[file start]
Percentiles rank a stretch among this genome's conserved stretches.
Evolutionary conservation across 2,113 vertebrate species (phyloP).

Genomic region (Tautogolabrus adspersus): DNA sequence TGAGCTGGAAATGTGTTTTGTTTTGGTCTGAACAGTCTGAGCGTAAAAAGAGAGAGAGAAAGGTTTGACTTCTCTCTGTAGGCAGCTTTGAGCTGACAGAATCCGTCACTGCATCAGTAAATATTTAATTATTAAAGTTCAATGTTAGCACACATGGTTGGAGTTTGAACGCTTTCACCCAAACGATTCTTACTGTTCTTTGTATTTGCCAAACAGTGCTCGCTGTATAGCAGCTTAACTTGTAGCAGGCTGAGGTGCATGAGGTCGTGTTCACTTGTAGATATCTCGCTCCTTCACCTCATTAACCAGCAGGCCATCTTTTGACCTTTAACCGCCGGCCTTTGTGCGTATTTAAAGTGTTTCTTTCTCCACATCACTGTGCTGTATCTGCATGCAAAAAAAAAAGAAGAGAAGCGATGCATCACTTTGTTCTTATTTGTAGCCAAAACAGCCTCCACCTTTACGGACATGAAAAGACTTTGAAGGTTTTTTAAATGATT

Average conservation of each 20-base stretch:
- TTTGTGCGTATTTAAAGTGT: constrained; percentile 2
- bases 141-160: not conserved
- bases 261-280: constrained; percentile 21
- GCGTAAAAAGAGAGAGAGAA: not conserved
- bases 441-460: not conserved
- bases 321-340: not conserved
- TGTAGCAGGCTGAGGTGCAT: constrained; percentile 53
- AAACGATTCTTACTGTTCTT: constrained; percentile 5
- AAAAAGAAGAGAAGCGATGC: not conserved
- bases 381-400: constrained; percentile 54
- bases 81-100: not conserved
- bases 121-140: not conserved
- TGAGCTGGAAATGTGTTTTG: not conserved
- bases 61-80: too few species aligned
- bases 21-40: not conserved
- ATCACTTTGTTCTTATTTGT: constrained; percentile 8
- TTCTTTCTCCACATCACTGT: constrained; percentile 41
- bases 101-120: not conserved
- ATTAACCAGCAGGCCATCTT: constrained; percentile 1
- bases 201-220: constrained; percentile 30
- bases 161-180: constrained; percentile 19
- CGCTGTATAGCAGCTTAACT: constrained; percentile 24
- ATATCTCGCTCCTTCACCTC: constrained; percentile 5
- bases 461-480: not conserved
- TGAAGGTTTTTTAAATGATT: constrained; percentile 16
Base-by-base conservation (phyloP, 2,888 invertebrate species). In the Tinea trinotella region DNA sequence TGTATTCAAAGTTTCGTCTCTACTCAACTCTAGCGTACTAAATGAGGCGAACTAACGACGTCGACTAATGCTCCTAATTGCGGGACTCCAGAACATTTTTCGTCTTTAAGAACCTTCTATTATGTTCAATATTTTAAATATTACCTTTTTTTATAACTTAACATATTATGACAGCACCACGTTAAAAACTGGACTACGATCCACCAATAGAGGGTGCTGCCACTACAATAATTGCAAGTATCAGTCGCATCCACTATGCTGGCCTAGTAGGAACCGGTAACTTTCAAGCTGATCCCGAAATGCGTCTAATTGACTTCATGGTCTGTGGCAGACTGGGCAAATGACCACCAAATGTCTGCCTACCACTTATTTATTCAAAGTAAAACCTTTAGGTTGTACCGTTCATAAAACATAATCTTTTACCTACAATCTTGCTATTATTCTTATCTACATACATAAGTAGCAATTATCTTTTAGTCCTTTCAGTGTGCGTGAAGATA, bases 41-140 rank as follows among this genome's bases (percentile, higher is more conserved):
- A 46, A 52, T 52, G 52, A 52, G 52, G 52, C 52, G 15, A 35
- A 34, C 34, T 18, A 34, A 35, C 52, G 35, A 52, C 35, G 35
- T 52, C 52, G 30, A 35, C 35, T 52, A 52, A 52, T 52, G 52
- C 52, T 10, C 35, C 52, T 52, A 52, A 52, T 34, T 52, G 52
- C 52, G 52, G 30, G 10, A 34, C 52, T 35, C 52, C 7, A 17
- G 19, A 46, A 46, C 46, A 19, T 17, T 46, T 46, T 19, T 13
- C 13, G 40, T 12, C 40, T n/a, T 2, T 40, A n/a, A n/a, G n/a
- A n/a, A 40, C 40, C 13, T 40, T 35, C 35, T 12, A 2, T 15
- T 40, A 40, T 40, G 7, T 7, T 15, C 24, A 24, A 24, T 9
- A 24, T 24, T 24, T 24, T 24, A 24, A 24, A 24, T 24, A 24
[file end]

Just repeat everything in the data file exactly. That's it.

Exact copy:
Percentiles rank a stretch among this genome's conserved stretches.
Evolutionary conservation across 2,113 vertebrate species (phyloP).

Genomic region (Tautogolabrus adspersus): DNA sequence TGAGCTGGAAATGTGTTTTGTTTTGGTCTGAACAGTCTGAGCGTAAAAAGAGAGAGAGAAAGGTTTGACTTCTCTCTGTAGGCAGCTTTGAGCTGACAGAATCCGTCACTGCATCAGTAAATATTTAATTATTAAAGTTCAATGTTAGCACACATGGTTGGAGTTTGAACGCTTTCACCCAAACGATTCTTACTGTTCTTTGTATTTGCCAAACAGTGCTCGCTGTATAGCAGCTTAACTTGTAGCAGGCTGAGGTGCATGAGGTCGTGTTCACTTGTAGATATCTCGCTCCTTCACCTCATTAACCAGCAGGCCATCTTTTGACCTTTAACCGCCGGCCTTTGTGCGTATTTAAAGTGTTTCTTTCTCCACATCACTGTGCTGTATCTGCATGCAAAAAAAAAAGAAGAGAAGCGATGCATCACTTTGTTCTTATTTGTAGCCAAAACAGCCTCCACCTTTACGGACATGAAAAGACTTTGAAGGTTTTTTAAATGATT

Average conservation of each 20-base stretch:
- TTTGTGCGTATTTAAAGTGT: constrained; percentile 2
- bases 141-160: not conserved
- bases 261-280: constrained; percentile 21
- GCGTAAAAAGAGAGAGAGAA: not conserved
- bases 441-460: not conserved
- bases 321-340: not conserved
- TGTAGCAGGCTGAGGTGCAT: constrained; percentile 53
- AAACGATTCTTACTGTTCTT: constrained; percentile 5
- AAAAAGAAGAGAAGCGATGC: not conserved
- bases 381-400: constrained; percentile 54
- bases 81-100: not conserved
- bases 121-140: not conserved
- TGAGCTGGAAATGTGTTTTG: not conserved
- bases 61-80: too few species aligned
- bases 21-40: not conserved
- ATCACTTTGTTCTTATTTGT: constrained; percentile 8
- TTCTTTCTCCACATCACTGT: constrained; percentile 41
- bases 101-120: not conserved
- ATTAACCAGCAGGCCATCTT: constrained; percentile 1
- bases 201-220: constrained; percentile 30
- bases 161-180: constrained; percentile 19
- CGCTGTATAGCAGCTTAACT: constrained; percentile 24
- ATATCTCGCTCCTTCACCTC: constrained; percentile 5
- bases 461-480: not conserved
- TGAAGGTTTTTTAAATGATT: constrained; percentile 16
Base-by-base conservation (phyloP, 2,888 invertebrate species). In the Tinea trinotella region DNA sequence TGTATTCAAAGTTTCGTCTCTACTCAACTCTAGCGTACTAAATGAGGCGAACTAACGACGTCGACTAATGCTCCTAATTGCGGGACTCCAGAACATTTTTCGTCTTTAAGAACCTTCTATTATGTTCAATATTTTAAATATTACCTTTTTTTATAACTTAACATATTATGACAGCACCACGTTAAAAACTGGACTACGATCCACCAATAGAGGGTGCTGCCACTACAATAATTGCAAGTATCAGTCGCATCCACTATGCTGGCCTAGTAGGAACCGGTAACTTTCAAGCTGATCCCGAAATGCGTCTAATTGACTTCATGGTCTGTGGCAGACTGGGCAAATGACCACCAAATGTCTGCCTACCACTTATTTATTCAAAGTAAAACCTTTAGGTTGTACCGTTCATAAAACATAATCTTTTACCTACAATCTTGCTATTATTCTTATCTACATACATAAGTAGCAATTATCTTTTAGTCCTTTCAGTGTGCGTGAAGATA, bases 41-140 rank as follows among this genome's bases (percentile, higher is more conserved):
- A 46, A 52, T 52, G 52, A 52, G 52, G 52, C 52, G 15, A 35
- A 34, C 34, T 18, A 34, A 35, C 52, G 35, A 52, C 35, G 35
- T 52, C 52, G 30, A 35, C 35, T 52, A 52, A 52, T 52, G 52
- C 52, T 10, C 35, C 52, T 52, A 52, A 52, T 34, T 52, G 52
- C 52, G 52, G 30, G 10, A 34, C 52, T 35, C 52, C 7, A 17
- G 19, A 46, A 46, C 46, A 19, T 17, T 46, T 46, T 19, T 13
- C 13, G 40, T 12, C 40, T n/a, T 2, T 40, A n/a, A n/a, G n/a
- A n/a, A 40, C 40, C 13, T 40, T 35, C 35, T 12, A 2, T 15
- T 40, A 40, T 40, G 7, T 7, T 15, C 24, A 24, A 24, T 9
- A 24, T 24, T 24, T 24, T 24, A 24, A 24, A 24, T 24, A 24